Friday, 12 July 2013

Aggressiveness in Magic 2014

One of the things that you need to know to draft a format well is how aggressive it is. This is something that people usually talk about in terms of how it feels to play, so it's something that they figure out over the course of playing the format. When I was trying to understand the difference between Gatecrash and Return to Ravnica, I did an interesting little bit of analysis that may be worthwhile or may be complete hogwash.

What I noticed in Gatecrash was that the format was considered very aggressive but the creatures people were being aggressive were weren't all especially high quality.  Obviously Wojek Halbrediers is heck of a two drop, but some of you'd see decks that were very aggressive where the backbone of the aggression was formed by cards like Gutter Skulk, Metropolis Sprite, and Basilica Screecher.  These are not the most potent attackers ever printed at two, but it felt like in Gatecrash if your opponent got an early advantage they could ride it to victory.

I think there are a number of reasons why this happened.  The most obvious and frequently cited is that the creature abilities were very offensively oriented, but I think there was more to it than that.  One factor was that two drop creatures had higher average power than in other sets.  Another was that three drops weren't very good at blocking two drops so it was easier to keep up early aggression when your opponent had plays.  How much of this applies to Magic 2014?

Can Three Drops Block Two Drops
Looks like you are taking two.
In Return To Ravnica if you look at just common creatures - and only at those that typically make the decks that draft them - and ask what happens when a two drop attacks into a three drop, things don't look great for the two drops.  The two drop can successfully attack through about 23% of the time, another 53% of the time it will either bounce off or trade with the three drop.  That leaves 24% of the time when the attack is just a suicide mission.  Gatecrash has starkly different numbers.  Two drops can attack past three drops 31% of the time, and are only forced to stay home 16% of the time.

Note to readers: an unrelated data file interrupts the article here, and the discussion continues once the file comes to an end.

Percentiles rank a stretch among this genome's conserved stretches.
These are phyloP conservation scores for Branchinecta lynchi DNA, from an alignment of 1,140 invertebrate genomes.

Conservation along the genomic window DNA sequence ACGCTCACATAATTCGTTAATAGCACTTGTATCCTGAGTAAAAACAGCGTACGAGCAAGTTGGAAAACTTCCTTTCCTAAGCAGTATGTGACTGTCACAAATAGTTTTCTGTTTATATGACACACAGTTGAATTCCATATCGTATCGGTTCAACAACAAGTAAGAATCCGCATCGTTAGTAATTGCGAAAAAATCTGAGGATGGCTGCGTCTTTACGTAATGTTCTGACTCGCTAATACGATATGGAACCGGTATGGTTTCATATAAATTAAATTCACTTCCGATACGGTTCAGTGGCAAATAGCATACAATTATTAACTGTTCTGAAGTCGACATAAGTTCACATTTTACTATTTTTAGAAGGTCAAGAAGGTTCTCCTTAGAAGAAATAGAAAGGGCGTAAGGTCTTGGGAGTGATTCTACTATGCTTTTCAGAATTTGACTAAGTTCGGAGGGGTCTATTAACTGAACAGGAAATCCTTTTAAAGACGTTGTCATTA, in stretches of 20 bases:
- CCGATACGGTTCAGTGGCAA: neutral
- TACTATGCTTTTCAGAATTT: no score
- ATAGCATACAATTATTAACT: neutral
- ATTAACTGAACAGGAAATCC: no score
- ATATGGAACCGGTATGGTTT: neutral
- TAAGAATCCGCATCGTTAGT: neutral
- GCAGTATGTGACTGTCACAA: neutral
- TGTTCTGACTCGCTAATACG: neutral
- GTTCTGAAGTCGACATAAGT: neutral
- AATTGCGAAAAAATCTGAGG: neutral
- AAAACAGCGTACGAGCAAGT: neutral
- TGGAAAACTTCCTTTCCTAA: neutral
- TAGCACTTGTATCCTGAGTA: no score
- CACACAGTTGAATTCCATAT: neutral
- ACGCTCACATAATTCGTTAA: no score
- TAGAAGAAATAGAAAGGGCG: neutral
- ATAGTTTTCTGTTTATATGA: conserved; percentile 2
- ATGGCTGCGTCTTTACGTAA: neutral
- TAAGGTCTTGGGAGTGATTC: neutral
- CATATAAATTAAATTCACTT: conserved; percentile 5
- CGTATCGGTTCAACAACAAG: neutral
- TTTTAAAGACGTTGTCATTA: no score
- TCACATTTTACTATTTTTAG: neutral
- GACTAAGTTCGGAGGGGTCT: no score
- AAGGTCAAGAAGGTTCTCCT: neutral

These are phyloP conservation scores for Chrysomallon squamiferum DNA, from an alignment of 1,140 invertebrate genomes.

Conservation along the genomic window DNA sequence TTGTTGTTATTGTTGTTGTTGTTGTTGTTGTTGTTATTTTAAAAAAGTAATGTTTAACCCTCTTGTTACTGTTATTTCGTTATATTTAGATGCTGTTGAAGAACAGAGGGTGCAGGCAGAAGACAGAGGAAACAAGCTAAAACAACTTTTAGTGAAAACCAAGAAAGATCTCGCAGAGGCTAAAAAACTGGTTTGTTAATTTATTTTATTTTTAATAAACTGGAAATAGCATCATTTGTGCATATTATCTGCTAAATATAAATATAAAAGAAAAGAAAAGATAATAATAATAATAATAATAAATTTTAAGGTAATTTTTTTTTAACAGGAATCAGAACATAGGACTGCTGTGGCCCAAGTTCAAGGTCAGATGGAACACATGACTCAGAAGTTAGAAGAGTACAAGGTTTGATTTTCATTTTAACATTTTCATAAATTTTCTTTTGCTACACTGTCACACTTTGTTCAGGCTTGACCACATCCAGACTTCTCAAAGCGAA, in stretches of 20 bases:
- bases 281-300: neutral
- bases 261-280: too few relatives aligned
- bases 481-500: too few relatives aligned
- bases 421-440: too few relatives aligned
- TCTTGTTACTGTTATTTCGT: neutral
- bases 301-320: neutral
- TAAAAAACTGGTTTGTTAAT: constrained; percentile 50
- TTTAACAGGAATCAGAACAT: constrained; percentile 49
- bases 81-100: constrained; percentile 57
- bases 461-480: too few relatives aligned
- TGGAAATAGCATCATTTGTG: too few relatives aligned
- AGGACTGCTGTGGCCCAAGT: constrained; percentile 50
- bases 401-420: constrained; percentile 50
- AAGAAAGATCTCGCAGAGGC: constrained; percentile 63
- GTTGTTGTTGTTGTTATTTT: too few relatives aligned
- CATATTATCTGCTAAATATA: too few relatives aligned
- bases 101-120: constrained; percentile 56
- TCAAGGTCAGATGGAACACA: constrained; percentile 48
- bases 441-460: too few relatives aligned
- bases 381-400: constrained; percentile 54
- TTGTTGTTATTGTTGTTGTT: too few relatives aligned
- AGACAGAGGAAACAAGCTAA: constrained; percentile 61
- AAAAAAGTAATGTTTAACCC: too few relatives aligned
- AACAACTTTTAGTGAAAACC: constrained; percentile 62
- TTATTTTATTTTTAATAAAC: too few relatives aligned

In Magic 2014, a two drop get past a three drop unblocked about 29% of the time.  So you are more likely than Ravnica but less likely than Gatecrash to see 2014 situations like the one illustrated here.

Power of Two Drop Creatures
That's a big two drop.
Gatecrash had two common two drop creatures with three power, another that could be pumped to three power for mana, and another that would usually have three power when attacking on turn three.  The average power of two drops in Gatecrash was 1.9, or just over 2 if you count Oculus as a 3/5.  By comparison, Return to Ravnica had an average power of 1.8 for two drops.  Magic 2014, on the other hand, has a very low average power of 1.6.  Creature that get through are hitting for less.

Abilities that Encourage Attacking
You don't see a lot of abilities that encourage attacking on two drops in Magic 2014.  If you are spending your mana, Capashen Knight wants to be on the offence, but lower power, higher toughness creatures like Angelic Wall and Seacoast Drake as well as cheap creatures that can be effective later in the game like Deadly Recluse and Corpse Hauler make it seem like Magic 2014 is not about dangerous turn three and four attacks.  Even the most very aggressive Goblin Shortcutter may not encourage early attacking.  A turn two shortcutter likely wastes the trigger completely and doesn't attack well into many two or three drops.

Not Many Cheap Creatures
Magic 2014 has a very low number of two drops compared to other, similarly sized sets.  It has 249 cards compared to Return to Ravnica's 254, but it has only eight two drop common creatures while Ravnica had eleven.  One of those eight is Dragon Hatchling which usually doesn't help your board a lot on turn two, and which didn't see a lot of play it's previous incarnation.  If most two drop common creatures see play in the draft, that means each player at the table can score about two two-drops from their commons instead of the average of three in a more typical recent set.  This has the potential to make the format more capricious and aggressive - if one player gets a large share of the two-drops then others may have trouble keeping up.  But given the quality of three mana creatures in Magic 2014, even a player with no two drops should be able to defend themselves against many early assaults.

Conclusion
Overall I think we should expect to see Magic 2014 being a much less aggressive and more mid-range format than Magic 2013 was.  The two mana common creatures don't appear to be able to get a lot done, and even the most aggressive of the two mana uncommons is less dangerous than a Flinthoof Boar or a Crimson Muckwader.  The four mana common creatures, on the other hand, are very powerful.  Magic 2013 didn't have anything like a Rumbling Baloth or a Charging Griffin.  The difference between gatecrash and Magic 2014 might be illustrated thus:
Taking 1 is a lot better than taking 8
With the slower early game I think there is good reason to stock up on as many of those nasty four drops as you can get.

Since my participation in Magic is mostly restricted to watching it online, I probably won't get to see how this pans out until August.

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